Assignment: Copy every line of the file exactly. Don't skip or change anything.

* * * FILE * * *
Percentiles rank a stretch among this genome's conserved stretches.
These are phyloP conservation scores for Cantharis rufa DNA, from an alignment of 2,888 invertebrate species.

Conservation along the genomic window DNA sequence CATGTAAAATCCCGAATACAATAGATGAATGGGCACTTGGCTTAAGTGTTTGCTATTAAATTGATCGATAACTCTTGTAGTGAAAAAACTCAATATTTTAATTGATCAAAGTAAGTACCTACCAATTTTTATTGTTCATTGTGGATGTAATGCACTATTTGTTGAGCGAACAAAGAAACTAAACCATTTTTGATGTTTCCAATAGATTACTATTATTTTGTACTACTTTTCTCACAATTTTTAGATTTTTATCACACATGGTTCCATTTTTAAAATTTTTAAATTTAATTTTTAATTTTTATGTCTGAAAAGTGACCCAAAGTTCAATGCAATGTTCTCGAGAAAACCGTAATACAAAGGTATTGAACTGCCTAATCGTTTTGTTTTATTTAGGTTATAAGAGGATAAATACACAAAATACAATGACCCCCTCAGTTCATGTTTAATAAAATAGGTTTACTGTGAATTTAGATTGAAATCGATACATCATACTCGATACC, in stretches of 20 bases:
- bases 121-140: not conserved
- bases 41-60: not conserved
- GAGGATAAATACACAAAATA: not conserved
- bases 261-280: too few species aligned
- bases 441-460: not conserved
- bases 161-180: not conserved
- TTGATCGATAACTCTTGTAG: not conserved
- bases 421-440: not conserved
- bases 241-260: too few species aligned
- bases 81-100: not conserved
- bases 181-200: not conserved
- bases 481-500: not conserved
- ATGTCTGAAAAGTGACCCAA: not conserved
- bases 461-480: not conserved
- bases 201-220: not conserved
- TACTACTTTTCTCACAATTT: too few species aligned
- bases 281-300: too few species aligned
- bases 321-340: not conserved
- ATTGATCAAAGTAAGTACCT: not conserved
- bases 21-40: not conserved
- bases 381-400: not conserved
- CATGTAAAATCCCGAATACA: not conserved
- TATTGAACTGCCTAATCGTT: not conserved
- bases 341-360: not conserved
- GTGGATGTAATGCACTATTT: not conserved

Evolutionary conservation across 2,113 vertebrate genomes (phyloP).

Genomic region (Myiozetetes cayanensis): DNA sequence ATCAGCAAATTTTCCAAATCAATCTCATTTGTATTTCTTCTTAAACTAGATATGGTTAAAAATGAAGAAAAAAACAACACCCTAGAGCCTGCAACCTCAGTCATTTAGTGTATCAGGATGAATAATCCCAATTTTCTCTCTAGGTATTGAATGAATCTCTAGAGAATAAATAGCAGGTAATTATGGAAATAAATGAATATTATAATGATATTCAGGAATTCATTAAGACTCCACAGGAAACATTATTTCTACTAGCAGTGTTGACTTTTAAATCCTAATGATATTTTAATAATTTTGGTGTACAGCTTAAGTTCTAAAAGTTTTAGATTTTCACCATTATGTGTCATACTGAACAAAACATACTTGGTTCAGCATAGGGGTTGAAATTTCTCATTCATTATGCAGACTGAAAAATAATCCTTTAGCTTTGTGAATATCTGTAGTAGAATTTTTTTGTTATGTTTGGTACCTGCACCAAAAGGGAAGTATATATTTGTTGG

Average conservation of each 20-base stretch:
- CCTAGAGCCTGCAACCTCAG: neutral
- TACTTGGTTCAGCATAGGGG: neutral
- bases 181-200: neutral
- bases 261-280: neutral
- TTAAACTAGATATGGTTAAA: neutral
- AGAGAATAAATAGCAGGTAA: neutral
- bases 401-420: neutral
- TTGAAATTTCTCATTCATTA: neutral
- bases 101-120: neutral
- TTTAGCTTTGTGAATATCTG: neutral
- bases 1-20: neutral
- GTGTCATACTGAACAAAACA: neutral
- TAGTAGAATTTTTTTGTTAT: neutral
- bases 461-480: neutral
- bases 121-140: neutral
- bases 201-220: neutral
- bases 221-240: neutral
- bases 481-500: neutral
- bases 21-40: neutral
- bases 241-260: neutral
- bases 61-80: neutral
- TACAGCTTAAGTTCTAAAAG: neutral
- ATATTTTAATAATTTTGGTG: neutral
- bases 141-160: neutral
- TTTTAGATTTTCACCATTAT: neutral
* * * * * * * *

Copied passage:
Percentiles rank a stretch among this genome's conserved stretches.
These are phyloP conservation scores for Cantharis rufa DNA, from an alignment of 2,888 invertebrate species.

Conservation along the genomic window DNA sequence CATGTAAAATCCCGAATACAATAGATGAATGGGCACTTGGCTTAAGTGTTTGCTATTAAATTGATCGATAACTCTTGTAGTGAAAAAACTCAATATTTTAATTGATCAAAGTAAGTACCTACCAATTTTTATTGTTCATTGTGGATGTAATGCACTATTTGTTGAGCGAACAAAGAAACTAAACCATTTTTGATGTTTCCAATAGATTACTATTATTTTGTACTACTTTTCTCACAATTTTTAGATTTTTATCACACATGGTTCCATTTTTAAAATTTTTAAATTTAATTTTTAATTTTTATGTCTGAAAAGTGACCCAAAGTTCAATGCAATGTTCTCGAGAAAACCGTAATACAAAGGTATTGAACTGCCTAATCGTTTTGTTTTATTTAGGTTATAAGAGGATAAATACACAAAATACAATGACCCCCTCAGTTCATGTTTAATAAAATAGGTTTACTGTGAATTTAGATTGAAATCGATACATCATACTCGATACC, in stretches of 20 bases:
- bases 121-140: not conserved
- bases 41-60: not conserved
- GAGGATAAATACACAAAATA: not conserved
- bases 261-280: too few species aligned
- bases 441-460: not conserved
- bases 161-180: not conserved
- TTGATCGATAACTCTTGTAG: not conserved
- bases 421-440: not conserved
- bases 241-260: too few species aligned
- bases 81-100: not conserved
- bases 181-200: not conserved
- bases 481-500: not conserved
- ATGTCTGAAAAGTGACCCAA: not conserved
- bases 461-480: not conserved
- bases 201-220: not conserved
- TACTACTTTTCTCACAATTT: too few species aligned
- bases 281-300: too few species aligned
- bases 321-340: not conserved
- ATTGATCAAAGTAAGTACCT: not conserved
- bases 21-40: not conserved
- bases 381-400: not conserved
- CATGTAAAATCCCGAATACA: not conserved
- TATTGAACTGCCTAATCGTT: not conserved
- bases 341-360: not conserved
- GTGGATGTAATGCACTATTT: not conserved

Evolutionary conservation across 2,113 vertebrate genomes (phyloP).

Genomic region (Myiozetetes cayanensis): DNA sequence ATCAGCAAATTTTCCAAATCAATCTCATTTGTATTTCTTCTTAAACTAGATATGGTTAAAAATGAAGAAAAAAACAACACCCTAGAGCCTGCAACCTCAGTCATTTAGTGTATCAGGATGAATAATCCCAATTTTCTCTCTAGGTATTGAATGAATCTCTAGAGAATAAATAGCAGGTAATTATGGAAATAAATGAATATTATAATGATATTCAGGAATTCATTAAGACTCCACAGGAAACATTATTTCTACTAGCAGTGTTGACTTTTAAATCCTAATGATATTTTAATAATTTTGGTGTACAGCTTAAGTTCTAAAAGTTTTAGATTTTCACCATTATGTGTCATACTGAACAAAACATACTTGGTTCAGCATAGGGGTTGAAATTTCTCATTCATTATGCAGACTGAAAAATAATCCTTTAGCTTTGTGAATATCTGTAGTAGAATTTTTTTGTTATGTTTGGTACCTGCACCAAAAGGGAAGTATATATTTGTTGG

Average conservation of each 20-base stretch:
- CCTAGAGCCTGCAACCTCAG: neutral
- TACTTGGTTCAGCATAGGGG: neutral
- bases 181-200: neutral
- bases 261-280: neutral
- TTAAACTAGATATGGTTAAA: neutral
- AGAGAATAAATAGCAGGTAA: neutral
- bases 401-420: neutral
- TTGAAATTTCTCATTCATTA: neutral
- bases 101-120: neutral
- TTTAGCTTTGTGAATATCTG: neutral
- bases 1-20: neutral
- GTGTCATACTGAACAAAACA: neutral
- TAGTAGAATTTTTTTGTTAT: neutral
- bases 461-480: neutral
- bases 121-140: neutral
- bases 201-220: neutral
- bases 221-240: neutral
- bases 481-500: neutral
- bases 21-40: neutral
- bases 241-260: neutral
- bases 61-80: neutral
- TACAGCTTAAGTTCTAAAAG: neutral
- ATATTTTAATAATTTTGGTG: neutral
- bases 141-160: neutral
- TTTTAGATTTTCACCATTAT: neutral